In William Shakespeare’s Hamlet there is no such things as equality between men and women. The reason for this is because gender roles play a big part in men’s attitude and behavior towards women in this play. Throughout the play, Hamlet is quite the rude fellow, he insults and constantly puts down female characters within the play. He completely does not try to hide the fact that he dislikes women. Gertrude, Hamlet’s mother, and Ophelia, Hamlet’s ex-lover are both victims of his rude behavior. Proof of this is Hamlet’s speeches and conversations that go on with these two victims. For Gertrude, Hamlet expresses his feelings of disbelief and anger towards her life decisions, and totally not being supportive of them. For Ophelia, Hamlet completely shows no respect for her, he is completely rude and uncaring towards his ex-lover. These exemplify Hamlet's negative behavior towards women.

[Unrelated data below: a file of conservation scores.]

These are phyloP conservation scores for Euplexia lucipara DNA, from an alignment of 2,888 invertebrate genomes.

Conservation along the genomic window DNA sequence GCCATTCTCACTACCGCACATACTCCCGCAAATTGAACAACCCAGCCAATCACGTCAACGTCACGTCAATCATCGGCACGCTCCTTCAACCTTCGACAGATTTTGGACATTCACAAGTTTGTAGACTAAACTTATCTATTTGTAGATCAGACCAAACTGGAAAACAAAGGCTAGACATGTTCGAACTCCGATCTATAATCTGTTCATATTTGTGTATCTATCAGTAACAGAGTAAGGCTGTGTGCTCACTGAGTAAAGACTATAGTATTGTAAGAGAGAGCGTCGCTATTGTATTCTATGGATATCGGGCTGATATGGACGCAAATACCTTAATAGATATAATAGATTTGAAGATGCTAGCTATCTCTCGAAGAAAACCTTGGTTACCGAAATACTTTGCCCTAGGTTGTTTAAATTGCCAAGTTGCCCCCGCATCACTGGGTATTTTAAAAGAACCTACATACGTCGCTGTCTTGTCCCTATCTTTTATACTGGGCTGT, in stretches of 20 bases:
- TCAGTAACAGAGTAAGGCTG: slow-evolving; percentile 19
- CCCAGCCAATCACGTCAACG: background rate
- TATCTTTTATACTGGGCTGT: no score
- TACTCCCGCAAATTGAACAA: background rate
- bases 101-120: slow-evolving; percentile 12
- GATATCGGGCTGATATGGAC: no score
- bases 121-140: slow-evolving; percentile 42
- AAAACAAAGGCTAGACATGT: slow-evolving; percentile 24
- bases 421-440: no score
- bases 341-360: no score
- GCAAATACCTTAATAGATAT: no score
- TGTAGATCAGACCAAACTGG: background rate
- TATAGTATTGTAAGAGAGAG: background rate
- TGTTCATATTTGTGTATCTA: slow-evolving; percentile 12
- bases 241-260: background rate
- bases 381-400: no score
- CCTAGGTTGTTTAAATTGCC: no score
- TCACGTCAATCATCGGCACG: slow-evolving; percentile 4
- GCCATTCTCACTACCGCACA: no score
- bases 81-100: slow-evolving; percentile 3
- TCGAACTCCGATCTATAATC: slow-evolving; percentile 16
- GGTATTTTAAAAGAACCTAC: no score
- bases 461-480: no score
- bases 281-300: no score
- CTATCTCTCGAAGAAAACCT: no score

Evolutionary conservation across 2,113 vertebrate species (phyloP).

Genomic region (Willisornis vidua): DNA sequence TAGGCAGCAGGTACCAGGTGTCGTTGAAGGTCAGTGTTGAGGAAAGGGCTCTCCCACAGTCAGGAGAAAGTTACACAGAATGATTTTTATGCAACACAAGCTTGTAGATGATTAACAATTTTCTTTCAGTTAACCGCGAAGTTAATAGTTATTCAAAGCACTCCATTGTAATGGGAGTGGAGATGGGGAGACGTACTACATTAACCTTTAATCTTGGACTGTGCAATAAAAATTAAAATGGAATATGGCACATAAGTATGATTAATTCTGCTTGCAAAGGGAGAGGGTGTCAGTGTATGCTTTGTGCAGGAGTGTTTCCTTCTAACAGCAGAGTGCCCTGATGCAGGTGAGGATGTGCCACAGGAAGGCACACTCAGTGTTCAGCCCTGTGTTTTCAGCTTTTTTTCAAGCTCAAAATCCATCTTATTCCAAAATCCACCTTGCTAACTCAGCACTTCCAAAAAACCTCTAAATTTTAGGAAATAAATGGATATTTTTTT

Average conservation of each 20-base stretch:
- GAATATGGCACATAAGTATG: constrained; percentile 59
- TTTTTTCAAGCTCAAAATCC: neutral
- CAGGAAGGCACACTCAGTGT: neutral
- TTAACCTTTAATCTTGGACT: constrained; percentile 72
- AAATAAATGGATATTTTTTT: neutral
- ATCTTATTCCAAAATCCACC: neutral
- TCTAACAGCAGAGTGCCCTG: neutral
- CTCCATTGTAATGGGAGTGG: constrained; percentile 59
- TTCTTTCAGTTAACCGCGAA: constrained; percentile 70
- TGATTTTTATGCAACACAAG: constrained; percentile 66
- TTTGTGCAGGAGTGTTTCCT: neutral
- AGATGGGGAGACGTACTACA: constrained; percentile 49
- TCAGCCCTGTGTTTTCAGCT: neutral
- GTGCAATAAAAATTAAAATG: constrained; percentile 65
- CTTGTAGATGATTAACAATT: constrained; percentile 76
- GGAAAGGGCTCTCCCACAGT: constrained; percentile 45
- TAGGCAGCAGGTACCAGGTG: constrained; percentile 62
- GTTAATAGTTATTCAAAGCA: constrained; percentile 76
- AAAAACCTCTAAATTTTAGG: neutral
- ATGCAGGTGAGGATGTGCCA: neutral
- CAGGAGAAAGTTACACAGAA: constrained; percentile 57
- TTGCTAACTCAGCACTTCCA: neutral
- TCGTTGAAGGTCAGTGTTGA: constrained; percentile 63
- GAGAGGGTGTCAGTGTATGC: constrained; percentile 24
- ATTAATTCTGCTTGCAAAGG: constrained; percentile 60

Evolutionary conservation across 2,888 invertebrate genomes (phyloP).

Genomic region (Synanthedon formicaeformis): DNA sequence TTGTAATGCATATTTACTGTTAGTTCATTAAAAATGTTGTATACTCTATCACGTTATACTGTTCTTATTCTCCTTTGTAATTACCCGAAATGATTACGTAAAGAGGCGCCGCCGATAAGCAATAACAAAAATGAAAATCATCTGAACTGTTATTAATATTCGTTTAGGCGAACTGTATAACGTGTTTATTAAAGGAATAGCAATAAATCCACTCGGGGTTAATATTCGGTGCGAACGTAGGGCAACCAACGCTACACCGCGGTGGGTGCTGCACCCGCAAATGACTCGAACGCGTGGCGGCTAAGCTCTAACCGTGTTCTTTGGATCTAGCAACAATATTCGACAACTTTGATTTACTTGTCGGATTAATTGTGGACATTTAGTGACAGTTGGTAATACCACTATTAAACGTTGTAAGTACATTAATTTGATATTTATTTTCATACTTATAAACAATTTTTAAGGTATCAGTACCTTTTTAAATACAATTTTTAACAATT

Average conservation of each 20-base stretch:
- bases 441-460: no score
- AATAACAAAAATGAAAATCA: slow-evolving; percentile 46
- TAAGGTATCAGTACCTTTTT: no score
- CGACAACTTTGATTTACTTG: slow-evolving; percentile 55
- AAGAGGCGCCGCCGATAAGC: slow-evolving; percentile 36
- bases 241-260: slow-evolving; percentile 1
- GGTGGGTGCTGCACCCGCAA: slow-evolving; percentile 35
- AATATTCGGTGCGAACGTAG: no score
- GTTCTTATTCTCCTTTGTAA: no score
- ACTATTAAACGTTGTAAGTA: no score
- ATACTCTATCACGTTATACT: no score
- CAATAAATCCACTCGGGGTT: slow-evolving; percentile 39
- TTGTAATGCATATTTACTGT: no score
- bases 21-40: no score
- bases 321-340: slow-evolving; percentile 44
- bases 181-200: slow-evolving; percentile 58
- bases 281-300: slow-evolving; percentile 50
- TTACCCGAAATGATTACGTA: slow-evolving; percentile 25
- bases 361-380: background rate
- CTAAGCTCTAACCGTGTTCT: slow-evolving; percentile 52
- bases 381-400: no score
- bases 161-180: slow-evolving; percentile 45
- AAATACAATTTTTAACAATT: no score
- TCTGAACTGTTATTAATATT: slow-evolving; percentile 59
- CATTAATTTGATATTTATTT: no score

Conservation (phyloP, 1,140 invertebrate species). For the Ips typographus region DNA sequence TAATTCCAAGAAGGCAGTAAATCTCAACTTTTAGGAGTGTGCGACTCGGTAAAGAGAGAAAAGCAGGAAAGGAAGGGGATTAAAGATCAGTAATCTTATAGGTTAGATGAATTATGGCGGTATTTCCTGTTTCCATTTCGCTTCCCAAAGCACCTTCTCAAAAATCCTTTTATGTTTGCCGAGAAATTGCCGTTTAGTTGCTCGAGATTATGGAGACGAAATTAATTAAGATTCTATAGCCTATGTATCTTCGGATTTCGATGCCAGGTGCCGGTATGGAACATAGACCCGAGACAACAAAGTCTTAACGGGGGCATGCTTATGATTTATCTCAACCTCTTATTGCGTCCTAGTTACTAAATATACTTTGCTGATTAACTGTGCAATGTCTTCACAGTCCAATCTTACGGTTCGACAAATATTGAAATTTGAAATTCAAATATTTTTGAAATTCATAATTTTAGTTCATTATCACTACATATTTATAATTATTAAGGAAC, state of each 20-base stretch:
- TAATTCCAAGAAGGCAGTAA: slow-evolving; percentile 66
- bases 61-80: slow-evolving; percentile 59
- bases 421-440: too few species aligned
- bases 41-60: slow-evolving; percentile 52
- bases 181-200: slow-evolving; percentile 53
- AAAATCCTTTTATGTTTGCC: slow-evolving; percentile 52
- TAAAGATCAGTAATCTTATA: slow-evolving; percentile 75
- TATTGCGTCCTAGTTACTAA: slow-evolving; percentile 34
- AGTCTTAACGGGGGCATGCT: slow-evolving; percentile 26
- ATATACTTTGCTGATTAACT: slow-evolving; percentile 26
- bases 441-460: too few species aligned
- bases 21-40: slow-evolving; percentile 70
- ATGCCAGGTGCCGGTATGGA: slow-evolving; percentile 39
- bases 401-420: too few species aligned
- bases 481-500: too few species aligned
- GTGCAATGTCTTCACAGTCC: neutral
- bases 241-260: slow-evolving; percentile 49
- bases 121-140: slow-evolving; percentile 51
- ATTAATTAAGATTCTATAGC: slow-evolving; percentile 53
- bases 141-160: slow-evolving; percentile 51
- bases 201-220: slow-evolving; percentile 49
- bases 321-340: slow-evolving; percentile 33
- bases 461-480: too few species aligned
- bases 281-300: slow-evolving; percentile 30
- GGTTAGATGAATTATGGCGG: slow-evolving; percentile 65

In Act 3, Scene 4, Hamlet expresses his frustration towards Gertrude. The reason for this is because he is displeased with her decision to marry Claudius. So Hamlet decides to talk some sense into his own mother. “Leave wringing of your hands. Peace. Sit you down. And let me wring your heart.” (iii.iv.36-37). Hamlet expresses how angered he is by insulting her and her decisions. Causing Hamlet to dislike his mother. But he still shows a little respect towards her because she is his mother. Not only does Hamlet insult her decisions but he questions her lust for love and sexual activities. He says to Gertrude that she is far too old and humble to be sexually active. “You cannot call it love, for at your age. The heyday in the blood is tame.” (iii.iv.70-71). Hamlet is implying that Gertrude is too old to be looking for love and to be sexually active. Telling her that women at her age should not be doing these kinds of actions whether it was for lust or social status. Therefore, gender roles is one of the causes for Hamlet to behave this way towards his mother.